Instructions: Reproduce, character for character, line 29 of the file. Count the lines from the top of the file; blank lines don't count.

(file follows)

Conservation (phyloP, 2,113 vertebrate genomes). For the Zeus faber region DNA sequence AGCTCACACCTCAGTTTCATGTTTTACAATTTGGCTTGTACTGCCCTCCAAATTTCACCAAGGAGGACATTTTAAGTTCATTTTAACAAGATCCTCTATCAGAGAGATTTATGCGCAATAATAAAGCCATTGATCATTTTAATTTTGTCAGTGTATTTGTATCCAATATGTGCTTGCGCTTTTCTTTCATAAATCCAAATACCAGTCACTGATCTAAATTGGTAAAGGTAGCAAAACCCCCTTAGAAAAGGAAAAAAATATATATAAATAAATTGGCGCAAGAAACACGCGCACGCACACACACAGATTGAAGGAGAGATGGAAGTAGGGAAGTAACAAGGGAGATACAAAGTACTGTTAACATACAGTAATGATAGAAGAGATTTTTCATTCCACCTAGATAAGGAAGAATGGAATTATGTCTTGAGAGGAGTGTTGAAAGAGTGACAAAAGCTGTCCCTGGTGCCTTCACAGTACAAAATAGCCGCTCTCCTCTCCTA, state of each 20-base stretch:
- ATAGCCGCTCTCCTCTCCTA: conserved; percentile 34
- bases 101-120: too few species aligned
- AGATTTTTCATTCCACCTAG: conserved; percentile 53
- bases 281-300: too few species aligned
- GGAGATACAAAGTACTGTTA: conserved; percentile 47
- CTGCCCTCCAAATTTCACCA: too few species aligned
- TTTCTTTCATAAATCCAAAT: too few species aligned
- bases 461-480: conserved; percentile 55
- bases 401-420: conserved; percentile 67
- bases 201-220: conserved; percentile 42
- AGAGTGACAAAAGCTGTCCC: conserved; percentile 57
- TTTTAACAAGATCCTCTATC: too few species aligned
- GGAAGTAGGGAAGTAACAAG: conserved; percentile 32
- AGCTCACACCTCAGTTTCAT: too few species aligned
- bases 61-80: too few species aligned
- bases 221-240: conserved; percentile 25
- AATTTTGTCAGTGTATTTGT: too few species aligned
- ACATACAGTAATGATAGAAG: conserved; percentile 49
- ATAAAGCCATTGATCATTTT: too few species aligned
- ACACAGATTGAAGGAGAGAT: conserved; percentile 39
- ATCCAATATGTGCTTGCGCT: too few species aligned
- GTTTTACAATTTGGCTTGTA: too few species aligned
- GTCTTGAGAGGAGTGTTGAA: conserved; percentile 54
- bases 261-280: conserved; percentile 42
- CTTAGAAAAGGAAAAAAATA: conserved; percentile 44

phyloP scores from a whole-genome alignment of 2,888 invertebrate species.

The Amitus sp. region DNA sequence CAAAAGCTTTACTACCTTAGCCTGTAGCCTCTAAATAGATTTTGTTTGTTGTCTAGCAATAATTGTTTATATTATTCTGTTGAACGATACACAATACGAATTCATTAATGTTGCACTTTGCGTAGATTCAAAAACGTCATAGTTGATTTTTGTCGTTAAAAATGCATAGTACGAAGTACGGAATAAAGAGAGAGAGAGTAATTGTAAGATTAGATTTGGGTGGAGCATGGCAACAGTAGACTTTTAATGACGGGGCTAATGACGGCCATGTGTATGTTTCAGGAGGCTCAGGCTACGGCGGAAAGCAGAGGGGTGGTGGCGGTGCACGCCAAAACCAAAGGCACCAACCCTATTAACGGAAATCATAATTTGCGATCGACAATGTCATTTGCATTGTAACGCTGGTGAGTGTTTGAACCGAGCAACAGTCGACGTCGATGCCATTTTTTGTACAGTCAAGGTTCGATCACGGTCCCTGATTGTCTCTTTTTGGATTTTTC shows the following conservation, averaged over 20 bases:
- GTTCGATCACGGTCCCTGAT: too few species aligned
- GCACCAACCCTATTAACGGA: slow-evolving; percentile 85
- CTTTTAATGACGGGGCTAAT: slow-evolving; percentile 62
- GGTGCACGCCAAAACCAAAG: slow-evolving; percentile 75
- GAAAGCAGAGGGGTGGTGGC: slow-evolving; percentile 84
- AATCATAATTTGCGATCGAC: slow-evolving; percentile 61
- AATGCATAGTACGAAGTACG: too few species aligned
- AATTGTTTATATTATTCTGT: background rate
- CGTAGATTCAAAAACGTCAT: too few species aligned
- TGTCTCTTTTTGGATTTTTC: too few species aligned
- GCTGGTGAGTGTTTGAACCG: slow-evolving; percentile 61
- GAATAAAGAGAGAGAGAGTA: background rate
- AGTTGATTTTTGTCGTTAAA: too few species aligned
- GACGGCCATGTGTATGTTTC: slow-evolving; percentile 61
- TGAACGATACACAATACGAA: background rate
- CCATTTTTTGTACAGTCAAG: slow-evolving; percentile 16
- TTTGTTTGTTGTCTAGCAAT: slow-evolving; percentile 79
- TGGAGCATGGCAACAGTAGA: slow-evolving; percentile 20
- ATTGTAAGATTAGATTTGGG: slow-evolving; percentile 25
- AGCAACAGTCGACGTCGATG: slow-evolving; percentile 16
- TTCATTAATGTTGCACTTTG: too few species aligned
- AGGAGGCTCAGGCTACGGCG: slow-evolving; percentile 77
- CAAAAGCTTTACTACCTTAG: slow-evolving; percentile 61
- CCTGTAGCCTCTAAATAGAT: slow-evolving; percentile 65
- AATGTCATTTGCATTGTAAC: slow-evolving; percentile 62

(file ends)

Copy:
- GTTCGATCACGGTCCCTGAT: too few species aligned